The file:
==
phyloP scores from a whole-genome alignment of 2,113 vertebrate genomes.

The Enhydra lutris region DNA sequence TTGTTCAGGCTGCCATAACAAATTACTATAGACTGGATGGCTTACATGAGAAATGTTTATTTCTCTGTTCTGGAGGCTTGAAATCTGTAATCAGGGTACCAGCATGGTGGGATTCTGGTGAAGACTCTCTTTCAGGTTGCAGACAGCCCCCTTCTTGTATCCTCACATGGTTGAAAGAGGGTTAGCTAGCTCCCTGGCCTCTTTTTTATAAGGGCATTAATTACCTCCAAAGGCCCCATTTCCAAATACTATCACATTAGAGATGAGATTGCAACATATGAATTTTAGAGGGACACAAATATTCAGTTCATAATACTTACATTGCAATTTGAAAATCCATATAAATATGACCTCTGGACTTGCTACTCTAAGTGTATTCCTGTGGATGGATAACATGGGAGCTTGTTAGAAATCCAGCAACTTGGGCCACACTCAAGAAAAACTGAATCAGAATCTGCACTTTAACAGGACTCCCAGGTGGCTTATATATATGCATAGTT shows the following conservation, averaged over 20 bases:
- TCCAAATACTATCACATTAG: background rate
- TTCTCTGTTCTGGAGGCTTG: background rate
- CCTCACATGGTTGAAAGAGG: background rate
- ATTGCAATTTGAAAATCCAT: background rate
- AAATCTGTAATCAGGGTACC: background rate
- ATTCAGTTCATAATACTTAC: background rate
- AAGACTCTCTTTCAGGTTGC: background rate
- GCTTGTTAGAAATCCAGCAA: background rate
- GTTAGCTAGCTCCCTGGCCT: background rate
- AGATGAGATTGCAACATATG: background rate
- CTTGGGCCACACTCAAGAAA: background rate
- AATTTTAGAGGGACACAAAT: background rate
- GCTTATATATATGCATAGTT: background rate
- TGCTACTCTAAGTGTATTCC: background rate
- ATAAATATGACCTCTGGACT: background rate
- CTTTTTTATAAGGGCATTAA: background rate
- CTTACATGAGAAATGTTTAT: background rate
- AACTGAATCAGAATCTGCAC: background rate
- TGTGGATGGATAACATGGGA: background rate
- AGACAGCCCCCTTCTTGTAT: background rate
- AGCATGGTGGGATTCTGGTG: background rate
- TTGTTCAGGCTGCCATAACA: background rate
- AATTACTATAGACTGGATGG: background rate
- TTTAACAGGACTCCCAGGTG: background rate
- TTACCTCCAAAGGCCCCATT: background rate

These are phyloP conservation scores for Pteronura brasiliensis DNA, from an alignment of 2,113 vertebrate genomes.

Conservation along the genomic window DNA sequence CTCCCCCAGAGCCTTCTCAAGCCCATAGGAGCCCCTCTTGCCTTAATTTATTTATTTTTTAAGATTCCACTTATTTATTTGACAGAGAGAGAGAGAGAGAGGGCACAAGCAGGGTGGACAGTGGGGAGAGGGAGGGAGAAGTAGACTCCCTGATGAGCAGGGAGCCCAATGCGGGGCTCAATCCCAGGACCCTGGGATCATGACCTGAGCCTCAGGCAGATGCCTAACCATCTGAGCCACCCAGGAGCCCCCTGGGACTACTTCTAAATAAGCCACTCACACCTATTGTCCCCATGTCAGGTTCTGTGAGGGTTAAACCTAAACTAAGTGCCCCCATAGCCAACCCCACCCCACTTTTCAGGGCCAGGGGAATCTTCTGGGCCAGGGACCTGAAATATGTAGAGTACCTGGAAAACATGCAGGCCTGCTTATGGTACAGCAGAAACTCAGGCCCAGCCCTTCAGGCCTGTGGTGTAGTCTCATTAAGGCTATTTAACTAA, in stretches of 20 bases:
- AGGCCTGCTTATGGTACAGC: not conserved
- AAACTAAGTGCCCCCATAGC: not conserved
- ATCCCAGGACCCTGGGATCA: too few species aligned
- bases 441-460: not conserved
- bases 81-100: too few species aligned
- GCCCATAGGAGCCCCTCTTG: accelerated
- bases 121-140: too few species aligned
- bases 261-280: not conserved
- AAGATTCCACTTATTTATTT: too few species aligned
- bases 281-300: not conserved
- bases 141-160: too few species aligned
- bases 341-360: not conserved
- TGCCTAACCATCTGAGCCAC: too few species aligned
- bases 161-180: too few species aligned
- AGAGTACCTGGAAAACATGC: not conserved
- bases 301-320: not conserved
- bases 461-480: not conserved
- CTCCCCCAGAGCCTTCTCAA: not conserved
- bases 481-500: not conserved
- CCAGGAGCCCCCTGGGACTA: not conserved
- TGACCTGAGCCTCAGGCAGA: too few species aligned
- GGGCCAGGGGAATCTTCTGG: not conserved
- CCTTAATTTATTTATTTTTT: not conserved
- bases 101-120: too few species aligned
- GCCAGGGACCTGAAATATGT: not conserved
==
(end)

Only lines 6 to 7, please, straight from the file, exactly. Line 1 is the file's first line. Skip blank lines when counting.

- ATTGCAATTTGAAAATCCAT: background rate
- AAATCTGTAATCAGGGTACC: background rate